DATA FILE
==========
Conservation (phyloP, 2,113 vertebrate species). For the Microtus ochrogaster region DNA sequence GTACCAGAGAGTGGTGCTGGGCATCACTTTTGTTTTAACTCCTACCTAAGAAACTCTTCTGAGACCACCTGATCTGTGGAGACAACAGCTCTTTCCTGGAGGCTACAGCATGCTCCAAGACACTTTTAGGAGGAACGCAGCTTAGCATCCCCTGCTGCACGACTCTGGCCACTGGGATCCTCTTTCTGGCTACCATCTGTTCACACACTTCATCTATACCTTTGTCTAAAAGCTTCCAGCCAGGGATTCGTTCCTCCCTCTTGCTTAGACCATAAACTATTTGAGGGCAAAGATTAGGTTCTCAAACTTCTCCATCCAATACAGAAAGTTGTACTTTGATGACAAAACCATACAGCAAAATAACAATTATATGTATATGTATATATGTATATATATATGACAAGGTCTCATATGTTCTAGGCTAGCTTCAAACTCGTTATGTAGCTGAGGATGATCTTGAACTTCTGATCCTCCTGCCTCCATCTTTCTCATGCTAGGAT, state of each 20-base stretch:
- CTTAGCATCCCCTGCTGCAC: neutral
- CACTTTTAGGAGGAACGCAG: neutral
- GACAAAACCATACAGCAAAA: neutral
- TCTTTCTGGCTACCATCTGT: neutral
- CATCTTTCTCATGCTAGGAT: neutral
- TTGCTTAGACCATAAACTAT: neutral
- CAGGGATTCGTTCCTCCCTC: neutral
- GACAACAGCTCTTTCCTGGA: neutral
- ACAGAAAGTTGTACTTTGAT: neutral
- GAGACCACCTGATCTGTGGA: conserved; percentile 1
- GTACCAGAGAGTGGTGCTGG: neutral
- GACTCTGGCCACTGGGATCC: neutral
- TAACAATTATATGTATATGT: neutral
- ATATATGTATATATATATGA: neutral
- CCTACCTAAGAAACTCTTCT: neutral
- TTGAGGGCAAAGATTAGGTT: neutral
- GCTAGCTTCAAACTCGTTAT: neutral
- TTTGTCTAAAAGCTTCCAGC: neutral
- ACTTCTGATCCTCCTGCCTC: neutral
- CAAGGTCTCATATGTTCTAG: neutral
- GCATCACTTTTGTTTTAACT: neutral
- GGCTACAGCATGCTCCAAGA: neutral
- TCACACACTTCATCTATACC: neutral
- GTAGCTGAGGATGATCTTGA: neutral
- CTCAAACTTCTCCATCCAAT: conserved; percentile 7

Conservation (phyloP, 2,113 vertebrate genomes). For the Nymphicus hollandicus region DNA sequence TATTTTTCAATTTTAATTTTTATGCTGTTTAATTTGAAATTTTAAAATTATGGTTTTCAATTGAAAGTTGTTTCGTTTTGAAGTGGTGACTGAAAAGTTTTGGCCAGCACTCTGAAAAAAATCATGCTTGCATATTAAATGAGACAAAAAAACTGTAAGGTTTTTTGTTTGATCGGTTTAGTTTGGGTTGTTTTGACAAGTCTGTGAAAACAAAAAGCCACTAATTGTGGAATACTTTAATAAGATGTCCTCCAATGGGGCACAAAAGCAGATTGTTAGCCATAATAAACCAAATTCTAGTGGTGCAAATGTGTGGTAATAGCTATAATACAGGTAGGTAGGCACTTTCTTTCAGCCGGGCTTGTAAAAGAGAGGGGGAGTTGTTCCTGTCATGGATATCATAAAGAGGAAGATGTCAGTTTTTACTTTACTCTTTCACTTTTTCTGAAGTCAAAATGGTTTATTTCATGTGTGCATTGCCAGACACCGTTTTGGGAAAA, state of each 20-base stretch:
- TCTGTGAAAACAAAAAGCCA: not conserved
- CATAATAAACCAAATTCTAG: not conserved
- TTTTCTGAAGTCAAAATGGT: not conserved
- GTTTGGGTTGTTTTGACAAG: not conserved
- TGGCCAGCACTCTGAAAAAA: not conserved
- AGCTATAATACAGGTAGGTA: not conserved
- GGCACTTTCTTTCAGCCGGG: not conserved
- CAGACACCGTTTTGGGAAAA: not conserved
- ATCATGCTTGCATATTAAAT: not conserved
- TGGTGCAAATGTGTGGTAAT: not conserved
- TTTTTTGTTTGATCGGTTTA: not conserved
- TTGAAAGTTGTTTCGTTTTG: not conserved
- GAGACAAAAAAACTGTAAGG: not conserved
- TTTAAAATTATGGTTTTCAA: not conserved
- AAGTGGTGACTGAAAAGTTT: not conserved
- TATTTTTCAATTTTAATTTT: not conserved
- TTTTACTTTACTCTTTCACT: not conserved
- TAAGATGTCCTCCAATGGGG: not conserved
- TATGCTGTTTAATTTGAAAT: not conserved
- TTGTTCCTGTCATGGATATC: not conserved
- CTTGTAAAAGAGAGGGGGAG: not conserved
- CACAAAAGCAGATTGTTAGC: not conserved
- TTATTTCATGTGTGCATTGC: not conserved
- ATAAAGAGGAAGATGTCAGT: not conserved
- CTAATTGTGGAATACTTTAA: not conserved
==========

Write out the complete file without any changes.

Conservation (phyloP, 2,113 vertebrate species). For the Microtus ochrogaster region DNA sequence GTACCAGAGAGTGGTGCTGGGCATCACTTTTGTTTTAACTCCTACCTAAGAAACTCTTCTGAGACCACCTGATCTGTGGAGACAACAGCTCTTTCCTGGAGGCTACAGCATGCTCCAAGACACTTTTAGGAGGAACGCAGCTTAGCATCCCCTGCTGCACGACTCTGGCCACTGGGATCCTCTTTCTGGCTACCATCTGTTCACACACTTCATCTATACCTTTGTCTAAAAGCTTCCAGCCAGGGATTCGTTCCTCCCTCTTGCTTAGACCATAAACTATTTGAGGGCAAAGATTAGGTTCTCAAACTTCTCCATCCAATACAGAAAGTTGTACTTTGATGACAAAACCATACAGCAAAATAACAATTATATGTATATGTATATATGTATATATATATGACAAGGTCTCATATGTTCTAGGCTAGCTTCAAACTCGTTATGTAGCTGAGGATGATCTTGAACTTCTGATCCTCCTGCCTCCATCTTTCTCATGCTAGGAT, state of each 20-base stretch:
- CTTAGCATCCCCTGCTGCAC: neutral
- CACTTTTAGGAGGAACGCAG: neutral
- GACAAAACCATACAGCAAAA: neutral
- TCTTTCTGGCTACCATCTGT: neutral
- CATCTTTCTCATGCTAGGAT: neutral
- TTGCTTAGACCATAAACTAT: neutral
- CAGGGATTCGTTCCTCCCTC: neutral
- GACAACAGCTCTTTCCTGGA: neutral
- ACAGAAAGTTGTACTTTGAT: neutral
- GAGACCACCTGATCTGTGGA: conserved; percentile 1
- GTACCAGAGAGTGGTGCTGG: neutral
- GACTCTGGCCACTGGGATCC: neutral
- TAACAATTATATGTATATGT: neutral
- ATATATGTATATATATATGA: neutral
- CCTACCTAAGAAACTCTTCT: neutral
- TTGAGGGCAAAGATTAGGTT: neutral
- GCTAGCTTCAAACTCGTTAT: neutral
- TTTGTCTAAAAGCTTCCAGC: neutral
- ACTTCTGATCCTCCTGCCTC: neutral
- CAAGGTCTCATATGTTCTAG: neutral
- GCATCACTTTTGTTTTAACT: neutral
- GGCTACAGCATGCTCCAAGA: neutral
- TCACACACTTCATCTATACC: neutral
- GTAGCTGAGGATGATCTTGA: neutral
- CTCAAACTTCTCCATCCAAT: conserved; percentile 7

Conservation (phyloP, 2,113 vertebrate genomes). For the Nymphicus hollandicus region DNA sequence TATTTTTCAATTTTAATTTTTATGCTGTTTAATTTGAAATTTTAAAATTATGGTTTTCAATTGAAAGTTGTTTCGTTTTGAAGTGGTGACTGAAAAGTTTTGGCCAGCACTCTGAAAAAAATCATGCTTGCATATTAAATGAGACAAAAAAACTGTAAGGTTTTTTGTTTGATCGGTTTAGTTTGGGTTGTTTTGACAAGTCTGTGAAAACAAAAAGCCACTAATTGTGGAATACTTTAATAAGATGTCCTCCAATGGGGCACAAAAGCAGATTGTTAGCCATAATAAACCAAATTCTAGTGGTGCAAATGTGTGGTAATAGCTATAATACAGGTAGGTAGGCACTTTCTTTCAGCCGGGCTTGTAAAAGAGAGGGGGAGTTGTTCCTGTCATGGATATCATAAAGAGGAAGATGTCAGTTTTTACTTTACTCTTTCACTTTTTCTGAAGTCAAAATGGTTTATTTCATGTGTGCATTGCCAGACACCGTTTTGGGAAAA, state of each 20-base stretch:
- TCTGTGAAAACAAAAAGCCA: not conserved
- CATAATAAACCAAATTCTAG: not conserved
- TTTTCTGAAGTCAAAATGGT: not conserved
- GTTTGGGTTGTTTTGACAAG: not conserved
- TGGCCAGCACTCTGAAAAAA: not conserved
- AGCTATAATACAGGTAGGTA: not conserved
- GGCACTTTCTTTCAGCCGGG: not conserved
- CAGACACCGTTTTGGGAAAA: not conserved
- ATCATGCTTGCATATTAAAT: not conserved
- TGGTGCAAATGTGTGGTAAT: not conserved
- TTTTTTGTTTGATCGGTTTA: not conserved
- TTGAAAGTTGTTTCGTTTTG: not conserved
- GAGACAAAAAAACTGTAAGG: not conserved
- TTTAAAATTATGGTTTTCAA: not conserved
- AAGTGGTGACTGAAAAGTTT: not conserved
- TATTTTTCAATTTTAATTTT: not conserved
- TTTTACTTTACTCTTTCACT: not conserved
- TAAGATGTCCTCCAATGGGG: not conserved
- TATGCTGTTTAATTTGAAAT: not conserved
- TTGTTCCTGTCATGGATATC: not conserved
- CTTGTAAAAGAGAGGGGGAG: not conserved
- CACAAAAGCAGATTGTTAGC: not conserved
- TTATTTCATGTGTGCATTGC: not conserved
- ATAAAGAGGAAGATGTCAGT: not conserved
- CTAATTGTGGAATACTTTAA: not conserved